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I thought using sin(A+B) and Cos(A+B) would work but I got no where.

Solve these equations for 0 < θ < 360o, giving θ to 1 decimal place where appropriate:

(a) sin(p+15degrees)= 3cos(p+15degrees)

(b) sinpcosp= 1/2

Guest Nov 15, 2014

#1**+13 **

The second isn't too bad..we have

(b) sinpcosp= 1/2

Note that sinpcosp is really just (1/2)(2)sinpcosp = (1/2)sin(2p)

So we have

(1/2)sin(2p) = 1/2 multiply through by 2

sin(2p) = 1

Since sinp = 1 at 90 and 450, then sin(2p) = 1 at 45 and 225

Here's the graph of this one......https://www.desmos.com/calculator/f1wb8idmiy

For a, we have

sin(p+15degrees)= 3cos(p+15degrees) ...note by an identity sinA = cos(90-A)

So......let A = p + 15 and we have

sin(p+ 15) = cos(90- (p+ 15)) = cos (75 - p)....so

cos(75 - p) = 3cos(15 + p)...and we have

cos75cosp + sin75sinp = 3[cos15cosp - sin15 sinp] rearranging, we have

3cos15cosp - cos75cosp = sin75sinp + 3sin15sinp

cosp(3cos15-cos75) = sinp(sin75 + 3sin15) rearrange again

sinp / cos p = (3cos15 - cos75)/(sin75 + 3 sin15)

tanp = (3cos15 - cos75)/(sin75 + 3 sin15)

tan^{-1 } (3cos15 - cos75)/(sin75 + 3 sin15) = p = 56.56505117705 degrees...this could also be a 3rd quad angle = (180 + 56.56505117705) degrees = 236.56505117705 degrees

This one was* definitely* tougher !!

Here's the graph ..... https://www.desmos.com/calculator/8qdesoejgk

CPhill Nov 15, 2014

#1**+13 **

Best Answer

The second isn't too bad..we have

(b) sinpcosp= 1/2

Note that sinpcosp is really just (1/2)(2)sinpcosp = (1/2)sin(2p)

So we have

(1/2)sin(2p) = 1/2 multiply through by 2

sin(2p) = 1

Since sinp = 1 at 90 and 450, then sin(2p) = 1 at 45 and 225

Here's the graph of this one......https://www.desmos.com/calculator/f1wb8idmiy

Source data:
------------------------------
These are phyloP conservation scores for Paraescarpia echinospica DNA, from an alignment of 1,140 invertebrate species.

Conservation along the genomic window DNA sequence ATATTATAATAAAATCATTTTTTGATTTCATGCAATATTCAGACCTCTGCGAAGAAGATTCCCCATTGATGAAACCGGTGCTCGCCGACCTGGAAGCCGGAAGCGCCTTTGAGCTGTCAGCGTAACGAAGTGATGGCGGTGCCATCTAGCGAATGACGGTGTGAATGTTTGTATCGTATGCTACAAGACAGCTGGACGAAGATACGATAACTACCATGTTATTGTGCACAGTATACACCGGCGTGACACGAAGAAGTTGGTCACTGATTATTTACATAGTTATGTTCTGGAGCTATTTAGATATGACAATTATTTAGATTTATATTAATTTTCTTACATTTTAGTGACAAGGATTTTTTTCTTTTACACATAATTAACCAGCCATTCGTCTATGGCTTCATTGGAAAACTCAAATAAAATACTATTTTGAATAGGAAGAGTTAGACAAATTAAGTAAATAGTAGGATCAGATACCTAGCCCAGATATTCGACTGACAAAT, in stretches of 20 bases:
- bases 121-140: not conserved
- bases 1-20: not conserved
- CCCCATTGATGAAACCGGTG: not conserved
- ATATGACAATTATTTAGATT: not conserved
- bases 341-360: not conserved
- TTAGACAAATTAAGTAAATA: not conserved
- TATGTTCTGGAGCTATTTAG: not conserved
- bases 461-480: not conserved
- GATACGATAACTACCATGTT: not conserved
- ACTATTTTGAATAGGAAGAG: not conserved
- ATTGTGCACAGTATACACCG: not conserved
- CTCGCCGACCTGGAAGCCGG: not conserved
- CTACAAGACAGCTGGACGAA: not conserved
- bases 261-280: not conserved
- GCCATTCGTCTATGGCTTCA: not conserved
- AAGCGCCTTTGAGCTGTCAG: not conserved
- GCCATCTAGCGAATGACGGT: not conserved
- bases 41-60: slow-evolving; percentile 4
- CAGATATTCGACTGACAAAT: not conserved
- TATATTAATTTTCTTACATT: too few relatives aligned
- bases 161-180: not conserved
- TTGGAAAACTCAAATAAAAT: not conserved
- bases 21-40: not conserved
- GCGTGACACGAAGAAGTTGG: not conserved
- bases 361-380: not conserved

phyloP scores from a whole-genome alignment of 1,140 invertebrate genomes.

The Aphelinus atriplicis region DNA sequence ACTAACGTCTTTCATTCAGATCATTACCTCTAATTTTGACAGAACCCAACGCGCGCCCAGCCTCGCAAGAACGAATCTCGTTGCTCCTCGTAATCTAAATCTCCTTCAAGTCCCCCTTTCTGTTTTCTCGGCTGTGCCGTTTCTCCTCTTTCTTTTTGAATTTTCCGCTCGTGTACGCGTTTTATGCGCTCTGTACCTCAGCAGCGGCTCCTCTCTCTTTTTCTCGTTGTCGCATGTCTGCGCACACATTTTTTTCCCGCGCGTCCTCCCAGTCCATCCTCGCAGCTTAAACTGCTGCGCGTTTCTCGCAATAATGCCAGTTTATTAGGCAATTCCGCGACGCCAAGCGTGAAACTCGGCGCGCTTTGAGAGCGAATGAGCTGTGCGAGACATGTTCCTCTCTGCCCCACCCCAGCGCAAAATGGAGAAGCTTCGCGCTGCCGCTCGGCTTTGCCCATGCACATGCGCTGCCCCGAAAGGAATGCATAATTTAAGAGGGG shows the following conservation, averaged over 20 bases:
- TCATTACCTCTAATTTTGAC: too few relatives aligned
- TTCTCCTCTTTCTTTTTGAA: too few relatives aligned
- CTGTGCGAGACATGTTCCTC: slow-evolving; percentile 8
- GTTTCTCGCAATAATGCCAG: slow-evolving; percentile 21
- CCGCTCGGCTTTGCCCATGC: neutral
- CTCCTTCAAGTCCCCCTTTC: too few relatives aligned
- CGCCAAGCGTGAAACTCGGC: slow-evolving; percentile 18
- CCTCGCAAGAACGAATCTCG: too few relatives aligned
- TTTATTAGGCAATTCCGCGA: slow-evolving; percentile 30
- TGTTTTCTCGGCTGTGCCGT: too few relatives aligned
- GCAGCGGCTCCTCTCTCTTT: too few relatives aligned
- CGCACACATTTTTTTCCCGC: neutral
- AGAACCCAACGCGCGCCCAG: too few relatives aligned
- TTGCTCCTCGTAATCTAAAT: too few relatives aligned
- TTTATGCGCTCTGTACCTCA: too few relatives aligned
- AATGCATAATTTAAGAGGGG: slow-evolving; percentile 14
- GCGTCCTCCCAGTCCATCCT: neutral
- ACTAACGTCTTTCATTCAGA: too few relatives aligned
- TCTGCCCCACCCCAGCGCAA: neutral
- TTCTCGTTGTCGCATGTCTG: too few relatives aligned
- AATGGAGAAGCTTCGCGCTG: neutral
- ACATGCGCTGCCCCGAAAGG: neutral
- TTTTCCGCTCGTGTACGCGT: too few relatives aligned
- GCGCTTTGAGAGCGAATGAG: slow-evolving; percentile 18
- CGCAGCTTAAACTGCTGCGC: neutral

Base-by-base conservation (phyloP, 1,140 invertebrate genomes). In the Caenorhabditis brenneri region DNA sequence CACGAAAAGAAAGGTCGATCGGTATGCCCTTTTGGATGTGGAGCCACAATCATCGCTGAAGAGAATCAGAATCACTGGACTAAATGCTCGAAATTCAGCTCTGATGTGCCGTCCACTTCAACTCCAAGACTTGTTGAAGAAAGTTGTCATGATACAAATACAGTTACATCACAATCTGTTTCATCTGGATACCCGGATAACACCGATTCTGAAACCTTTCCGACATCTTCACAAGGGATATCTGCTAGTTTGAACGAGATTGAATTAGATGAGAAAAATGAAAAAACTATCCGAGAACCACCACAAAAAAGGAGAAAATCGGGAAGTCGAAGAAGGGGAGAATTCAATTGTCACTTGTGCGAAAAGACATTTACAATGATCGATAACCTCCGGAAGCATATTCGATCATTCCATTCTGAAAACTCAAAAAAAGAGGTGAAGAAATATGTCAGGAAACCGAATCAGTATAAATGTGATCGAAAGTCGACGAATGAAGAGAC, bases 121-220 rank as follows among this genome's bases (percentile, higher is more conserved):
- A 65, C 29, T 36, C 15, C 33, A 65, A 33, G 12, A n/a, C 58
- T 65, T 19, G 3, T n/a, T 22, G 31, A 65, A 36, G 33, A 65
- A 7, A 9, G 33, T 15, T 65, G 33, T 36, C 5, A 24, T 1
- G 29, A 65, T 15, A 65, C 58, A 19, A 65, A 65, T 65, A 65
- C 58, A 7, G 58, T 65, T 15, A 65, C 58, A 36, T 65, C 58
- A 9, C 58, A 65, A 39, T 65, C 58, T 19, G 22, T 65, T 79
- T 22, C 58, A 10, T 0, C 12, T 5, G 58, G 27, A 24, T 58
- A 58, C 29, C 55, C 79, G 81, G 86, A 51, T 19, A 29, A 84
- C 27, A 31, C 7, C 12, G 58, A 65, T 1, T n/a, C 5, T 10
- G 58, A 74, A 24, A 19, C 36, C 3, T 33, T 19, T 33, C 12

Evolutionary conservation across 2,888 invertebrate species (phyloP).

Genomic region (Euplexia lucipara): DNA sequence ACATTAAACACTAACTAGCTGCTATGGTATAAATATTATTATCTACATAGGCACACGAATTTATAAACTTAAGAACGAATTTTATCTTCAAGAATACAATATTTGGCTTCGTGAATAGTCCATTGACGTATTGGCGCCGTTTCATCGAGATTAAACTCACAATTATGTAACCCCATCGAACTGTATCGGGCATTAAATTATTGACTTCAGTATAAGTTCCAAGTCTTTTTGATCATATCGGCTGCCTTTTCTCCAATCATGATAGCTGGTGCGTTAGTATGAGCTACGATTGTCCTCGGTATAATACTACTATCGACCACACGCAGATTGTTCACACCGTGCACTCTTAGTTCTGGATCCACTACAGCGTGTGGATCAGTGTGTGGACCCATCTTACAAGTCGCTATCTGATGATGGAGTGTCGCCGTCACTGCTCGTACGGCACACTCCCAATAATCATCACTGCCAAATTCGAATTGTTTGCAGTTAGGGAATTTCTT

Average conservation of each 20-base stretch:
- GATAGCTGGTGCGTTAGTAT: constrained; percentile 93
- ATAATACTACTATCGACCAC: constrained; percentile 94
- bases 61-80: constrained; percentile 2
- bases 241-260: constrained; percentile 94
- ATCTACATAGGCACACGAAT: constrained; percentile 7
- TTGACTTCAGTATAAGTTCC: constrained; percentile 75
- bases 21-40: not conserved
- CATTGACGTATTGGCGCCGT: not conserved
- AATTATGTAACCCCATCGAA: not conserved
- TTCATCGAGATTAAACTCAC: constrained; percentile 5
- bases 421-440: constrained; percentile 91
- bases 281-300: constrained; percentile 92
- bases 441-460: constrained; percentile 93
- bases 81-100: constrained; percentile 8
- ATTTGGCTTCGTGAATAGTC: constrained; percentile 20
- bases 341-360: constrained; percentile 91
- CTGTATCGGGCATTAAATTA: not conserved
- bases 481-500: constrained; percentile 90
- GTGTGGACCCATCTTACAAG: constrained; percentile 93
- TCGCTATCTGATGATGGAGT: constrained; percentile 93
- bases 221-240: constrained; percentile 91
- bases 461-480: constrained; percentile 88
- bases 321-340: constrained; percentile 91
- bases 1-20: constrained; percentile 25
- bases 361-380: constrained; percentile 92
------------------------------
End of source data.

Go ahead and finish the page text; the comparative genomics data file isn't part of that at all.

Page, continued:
For a, we have

sin(p+15degrees)= 3cos(p+15degrees) ...note by an identity sinA = cos(90-A)

So......let A = p + 15 and we have

sin(p+ 15) = cos(90- (p+ 15)) = cos (75 - p)....so

cos(75 - p) = 3cos(15 + p)...and we have

cos75cosp + sin75sinp = 3[cos15cosp - sin15 sinp] rearranging, we have

3cos15cosp - cos75cosp = sin75sinp + 3sin15sinp

cosp(3cos15-cos75) = sinp(sin75 + 3sin15) rearrange again

sinp / cos p = (3cos15 - cos75)/(sin75 + 3 sin15)

tanp = (3cos15 - cos75)/(sin75 + 3 sin15)

tan^{-1 } (3cos15 - cos75)/(sin75 + 3 sin15) = p = 56.56505117705 degrees...this could also be a 3rd quad angle = (180 + 56.56505117705) degrees = 236.56505117705 degrees

This one was* definitely* tougher !!

Here's the graph ..... https://www.desmos.com/calculator/8qdesoejgk

CPhill Nov 15, 2014

#2**+10 **

Slightly simpler way of doing (a) is to divide both sides by cos(p+15°) to get tan(p+15°) = 3

p+15° = tan^{-1}(3)

$$\underset{\,\,\,\,^{\textcolor[rgb]{0.66,0.66,0.66}{360^\circ}}}{{tan}}^{\!\!\mathtt{-1}}{\left({\mathtt{3}}\right)} = {\mathtt{71.565\: \!051\: \!177\: \!078^{\circ}}}$$

so p = 71.565° - 15°

or p = 56.6° (to one decimal place)

That's the first quadrant solution. Add 180° to get the third quadrant solution.

.

Alan Nov 16, 2014